8 Ways to Moisturize Your Scalp That Actually Work, According to Derms

Tyla-Lauren Gilmore touching her hair.


Let's get to the root of where beautiful hair begins—the scalp. But when your scalp is itchy, dry, or flaky, it can be hard to feel like you have healthy, strong locks. "The scalp, specifically the hair follicles, are the manufacturing plant for your hair," says Iris Rubin, M.D. "It is best to keep the scalp happy and healthy to optimize hair health."

We talked to two haircare experts, who shared their best tips for keeping your scalp healthy. Keep scrolling to learn how to say goodbye to scalp dryness.

Meet the Expert

  • Iris Rubin, M.D., is a Harvard-trained, board-certified dermatologist and the co-founder and chief medical officer of SEEN haircare. She specializes in the relationship between hair health and skin health.
  • Gretchen Friese is BosleyMD's trichologist and stylist. She is also a hairstylist and salon director at Foushee SalonSpa in Denver.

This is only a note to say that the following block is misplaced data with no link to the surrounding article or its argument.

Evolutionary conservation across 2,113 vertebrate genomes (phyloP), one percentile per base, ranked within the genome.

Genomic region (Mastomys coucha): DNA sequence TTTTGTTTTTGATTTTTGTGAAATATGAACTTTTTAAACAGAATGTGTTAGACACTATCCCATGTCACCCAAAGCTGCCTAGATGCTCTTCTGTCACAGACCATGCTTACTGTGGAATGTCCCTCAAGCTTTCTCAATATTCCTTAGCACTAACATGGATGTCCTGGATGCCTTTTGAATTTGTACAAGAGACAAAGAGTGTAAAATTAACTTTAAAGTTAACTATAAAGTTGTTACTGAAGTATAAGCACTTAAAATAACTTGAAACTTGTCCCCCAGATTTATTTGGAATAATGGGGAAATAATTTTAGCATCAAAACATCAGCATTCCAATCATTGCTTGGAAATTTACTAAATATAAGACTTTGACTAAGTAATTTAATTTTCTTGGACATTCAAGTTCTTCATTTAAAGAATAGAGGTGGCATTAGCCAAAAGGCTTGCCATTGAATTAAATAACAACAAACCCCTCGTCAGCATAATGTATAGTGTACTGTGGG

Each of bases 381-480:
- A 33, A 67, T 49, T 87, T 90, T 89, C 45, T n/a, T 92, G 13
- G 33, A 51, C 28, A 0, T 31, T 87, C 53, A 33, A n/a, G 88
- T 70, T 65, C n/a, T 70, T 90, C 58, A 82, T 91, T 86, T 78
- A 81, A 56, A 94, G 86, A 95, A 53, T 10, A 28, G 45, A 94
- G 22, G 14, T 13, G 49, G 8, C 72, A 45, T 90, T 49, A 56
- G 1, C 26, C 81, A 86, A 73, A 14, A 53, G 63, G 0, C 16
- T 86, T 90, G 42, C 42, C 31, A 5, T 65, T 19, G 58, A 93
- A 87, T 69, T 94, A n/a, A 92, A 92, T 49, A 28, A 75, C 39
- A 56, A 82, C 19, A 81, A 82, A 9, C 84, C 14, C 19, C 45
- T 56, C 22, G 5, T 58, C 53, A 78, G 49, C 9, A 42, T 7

how to fix a dry scalp
Michela Buttignol/Byrdie
01 of 08

Find the Root of the Issue

While a dry scalp can be caused by dry skin similar to anywhere else on your body, it can also be a sign of something else: "Other common causes of a dry scalp include an irritation or allergy from a haircare product and seborrheic dermatitis (dandruff), which may be related to a yeast called malassezia that lives on the skin," says Rubin.

The flakier your scalp is, the more likely it is that dead skin cells may mix with sebum (the natural oils from your skin) and potentially cause clogged pores.

Friese explains, "Dry scalp occurs when the scalp does not produce or hold enough moisture. Like other forms of dry skin, this can cause itching, flaking, and irritation. It can also cause the hair to look dry, since oil from the scalp helps condition the hair."